Royal Society calls for teaching boost

January 17, 1997

* A long-term study of graduate destinations has been submitted to the Dearing inquiry to help it make better estimates of graduate supply and demand, writes Olga Wojtas.

Iain McNicoll, professor of applied economics at Strathclyde University said the study, The Class of 92, carried out by Glasgow University researchers Michael Levey and Kenneth Mackenzie for the Scottish Graduate Careers Partnership, sheds new light on graduates' success in the career market. It surveyed almost 3,000 1992 graduates from all of Scotland's 21 higher education institutions until 1996, and found unemployment levels dropped over that period from 8.7 per cent to 2 per cent.

Professor McNicoll said the more usual studies of first destinations were "almost completely useless" as a guide to graduate job prospects. They tended to show high numbers of unemployed graduates, but this was very misleading in that new graduates were not only changing jobs, but most were also changing where they lived, which almost inevitably led to unemployment.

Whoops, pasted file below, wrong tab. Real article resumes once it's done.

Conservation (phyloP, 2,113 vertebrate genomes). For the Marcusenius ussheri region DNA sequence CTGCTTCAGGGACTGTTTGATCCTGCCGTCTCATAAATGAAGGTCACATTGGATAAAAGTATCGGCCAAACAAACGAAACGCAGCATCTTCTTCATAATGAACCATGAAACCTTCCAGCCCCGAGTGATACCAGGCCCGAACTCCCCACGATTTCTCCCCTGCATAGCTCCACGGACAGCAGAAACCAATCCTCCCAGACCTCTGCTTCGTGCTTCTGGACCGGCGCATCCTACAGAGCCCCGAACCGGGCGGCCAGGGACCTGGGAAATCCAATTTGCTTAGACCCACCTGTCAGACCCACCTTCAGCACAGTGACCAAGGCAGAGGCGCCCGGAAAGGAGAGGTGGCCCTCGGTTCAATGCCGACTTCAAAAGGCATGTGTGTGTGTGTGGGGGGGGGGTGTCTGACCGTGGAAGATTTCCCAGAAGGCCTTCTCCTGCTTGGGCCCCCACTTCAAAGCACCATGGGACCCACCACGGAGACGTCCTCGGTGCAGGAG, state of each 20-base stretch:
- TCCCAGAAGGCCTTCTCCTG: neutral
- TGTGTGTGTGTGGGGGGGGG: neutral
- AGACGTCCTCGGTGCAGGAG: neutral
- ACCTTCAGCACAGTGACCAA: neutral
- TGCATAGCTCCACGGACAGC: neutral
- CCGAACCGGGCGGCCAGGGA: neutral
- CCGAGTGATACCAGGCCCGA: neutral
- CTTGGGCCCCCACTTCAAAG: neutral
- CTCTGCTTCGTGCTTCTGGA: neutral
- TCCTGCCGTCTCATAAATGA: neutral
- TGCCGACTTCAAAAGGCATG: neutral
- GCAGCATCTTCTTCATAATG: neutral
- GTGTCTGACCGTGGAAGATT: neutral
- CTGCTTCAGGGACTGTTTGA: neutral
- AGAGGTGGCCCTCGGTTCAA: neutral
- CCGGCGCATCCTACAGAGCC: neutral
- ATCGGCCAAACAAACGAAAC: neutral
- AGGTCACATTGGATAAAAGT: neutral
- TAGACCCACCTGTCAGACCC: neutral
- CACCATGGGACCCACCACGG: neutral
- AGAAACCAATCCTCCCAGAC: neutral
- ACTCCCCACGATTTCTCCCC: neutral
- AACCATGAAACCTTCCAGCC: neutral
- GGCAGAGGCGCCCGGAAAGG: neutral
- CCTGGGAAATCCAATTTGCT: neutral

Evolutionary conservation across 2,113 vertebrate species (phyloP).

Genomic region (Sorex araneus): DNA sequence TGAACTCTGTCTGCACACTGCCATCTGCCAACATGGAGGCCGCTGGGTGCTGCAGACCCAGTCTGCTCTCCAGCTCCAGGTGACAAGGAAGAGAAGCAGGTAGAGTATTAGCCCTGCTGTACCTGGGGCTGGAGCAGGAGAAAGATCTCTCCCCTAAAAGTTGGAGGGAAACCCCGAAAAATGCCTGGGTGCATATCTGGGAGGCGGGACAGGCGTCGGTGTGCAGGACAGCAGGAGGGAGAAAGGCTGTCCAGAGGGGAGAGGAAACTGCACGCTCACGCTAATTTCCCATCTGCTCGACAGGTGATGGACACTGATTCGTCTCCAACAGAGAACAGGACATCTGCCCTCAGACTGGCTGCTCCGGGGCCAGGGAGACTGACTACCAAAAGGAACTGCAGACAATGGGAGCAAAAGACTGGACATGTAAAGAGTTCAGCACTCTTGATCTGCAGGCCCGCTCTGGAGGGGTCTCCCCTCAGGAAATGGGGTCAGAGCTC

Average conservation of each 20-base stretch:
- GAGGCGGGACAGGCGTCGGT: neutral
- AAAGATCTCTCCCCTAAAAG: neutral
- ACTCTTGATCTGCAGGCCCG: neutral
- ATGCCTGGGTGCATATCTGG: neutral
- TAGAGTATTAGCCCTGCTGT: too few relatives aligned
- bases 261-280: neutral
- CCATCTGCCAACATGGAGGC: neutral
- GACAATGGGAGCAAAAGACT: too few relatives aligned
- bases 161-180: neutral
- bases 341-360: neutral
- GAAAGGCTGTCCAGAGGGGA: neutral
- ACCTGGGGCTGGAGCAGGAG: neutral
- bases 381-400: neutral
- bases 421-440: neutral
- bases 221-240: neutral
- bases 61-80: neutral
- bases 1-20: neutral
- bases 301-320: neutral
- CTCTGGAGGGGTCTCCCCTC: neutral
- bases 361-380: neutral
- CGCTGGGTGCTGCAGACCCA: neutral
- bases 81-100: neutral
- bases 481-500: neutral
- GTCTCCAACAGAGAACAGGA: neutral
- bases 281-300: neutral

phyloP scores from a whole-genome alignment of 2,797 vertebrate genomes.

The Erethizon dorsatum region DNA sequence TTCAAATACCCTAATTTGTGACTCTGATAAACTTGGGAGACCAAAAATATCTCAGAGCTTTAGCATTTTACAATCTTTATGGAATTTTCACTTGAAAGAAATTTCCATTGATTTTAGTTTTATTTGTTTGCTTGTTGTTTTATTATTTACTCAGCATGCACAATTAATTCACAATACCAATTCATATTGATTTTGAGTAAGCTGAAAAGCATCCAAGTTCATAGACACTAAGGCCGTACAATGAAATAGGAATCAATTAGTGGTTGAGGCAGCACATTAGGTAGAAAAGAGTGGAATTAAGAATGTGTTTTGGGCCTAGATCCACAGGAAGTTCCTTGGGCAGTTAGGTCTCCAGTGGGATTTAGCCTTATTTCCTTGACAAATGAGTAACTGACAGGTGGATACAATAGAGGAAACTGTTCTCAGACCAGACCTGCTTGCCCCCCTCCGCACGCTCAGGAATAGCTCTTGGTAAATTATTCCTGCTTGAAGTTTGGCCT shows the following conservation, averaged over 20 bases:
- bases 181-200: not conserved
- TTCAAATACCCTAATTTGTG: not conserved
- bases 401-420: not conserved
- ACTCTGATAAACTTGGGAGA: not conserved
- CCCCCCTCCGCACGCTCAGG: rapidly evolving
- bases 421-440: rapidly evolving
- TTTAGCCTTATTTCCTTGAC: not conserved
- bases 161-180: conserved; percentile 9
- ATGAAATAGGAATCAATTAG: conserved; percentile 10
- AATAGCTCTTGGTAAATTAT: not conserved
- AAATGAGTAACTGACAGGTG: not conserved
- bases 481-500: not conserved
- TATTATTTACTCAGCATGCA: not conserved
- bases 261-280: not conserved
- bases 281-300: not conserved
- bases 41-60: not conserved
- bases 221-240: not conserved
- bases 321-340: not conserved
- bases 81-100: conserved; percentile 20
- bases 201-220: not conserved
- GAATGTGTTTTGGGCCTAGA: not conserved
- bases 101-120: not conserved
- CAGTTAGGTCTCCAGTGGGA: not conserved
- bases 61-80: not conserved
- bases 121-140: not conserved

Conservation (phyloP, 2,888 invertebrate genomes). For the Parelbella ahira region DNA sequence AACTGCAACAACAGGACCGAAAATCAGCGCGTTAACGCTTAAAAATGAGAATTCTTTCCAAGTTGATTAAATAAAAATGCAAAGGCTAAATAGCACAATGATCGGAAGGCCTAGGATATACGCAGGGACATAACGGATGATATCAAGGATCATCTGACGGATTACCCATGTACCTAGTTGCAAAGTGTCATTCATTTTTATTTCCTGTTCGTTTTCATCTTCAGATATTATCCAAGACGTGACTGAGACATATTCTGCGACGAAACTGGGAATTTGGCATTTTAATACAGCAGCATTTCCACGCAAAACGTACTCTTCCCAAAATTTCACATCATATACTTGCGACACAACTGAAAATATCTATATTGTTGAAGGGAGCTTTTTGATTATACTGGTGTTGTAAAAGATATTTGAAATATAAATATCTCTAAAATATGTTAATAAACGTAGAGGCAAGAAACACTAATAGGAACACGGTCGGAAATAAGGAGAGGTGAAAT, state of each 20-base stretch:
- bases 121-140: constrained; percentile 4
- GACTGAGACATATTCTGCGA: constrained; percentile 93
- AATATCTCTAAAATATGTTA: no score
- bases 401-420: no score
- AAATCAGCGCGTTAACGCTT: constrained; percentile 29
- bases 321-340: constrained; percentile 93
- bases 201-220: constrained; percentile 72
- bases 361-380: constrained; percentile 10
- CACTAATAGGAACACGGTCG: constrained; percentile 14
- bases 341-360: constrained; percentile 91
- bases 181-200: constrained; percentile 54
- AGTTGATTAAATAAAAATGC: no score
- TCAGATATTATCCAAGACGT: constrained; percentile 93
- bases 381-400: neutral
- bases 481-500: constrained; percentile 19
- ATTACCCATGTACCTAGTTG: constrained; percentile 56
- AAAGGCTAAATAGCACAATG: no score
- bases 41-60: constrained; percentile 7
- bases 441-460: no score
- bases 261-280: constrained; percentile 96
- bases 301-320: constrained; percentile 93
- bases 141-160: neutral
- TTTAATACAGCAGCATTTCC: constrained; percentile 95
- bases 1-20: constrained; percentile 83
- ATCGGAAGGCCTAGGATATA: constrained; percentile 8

The report found that while about 10 per cent of the new graduates had been in stop-gap jobs in 1992, only 2.3 per cent could be described as underemployed in 1996. The graduates' average salaries rose by Pounds 6,000 between 1992 and 1996.

The Class of 92 by Michael Levey and Kenneth Mackenzie, available from Careers Service, University of Glasgow, 2 University Gardens, G12 8QH, Pounds 20.

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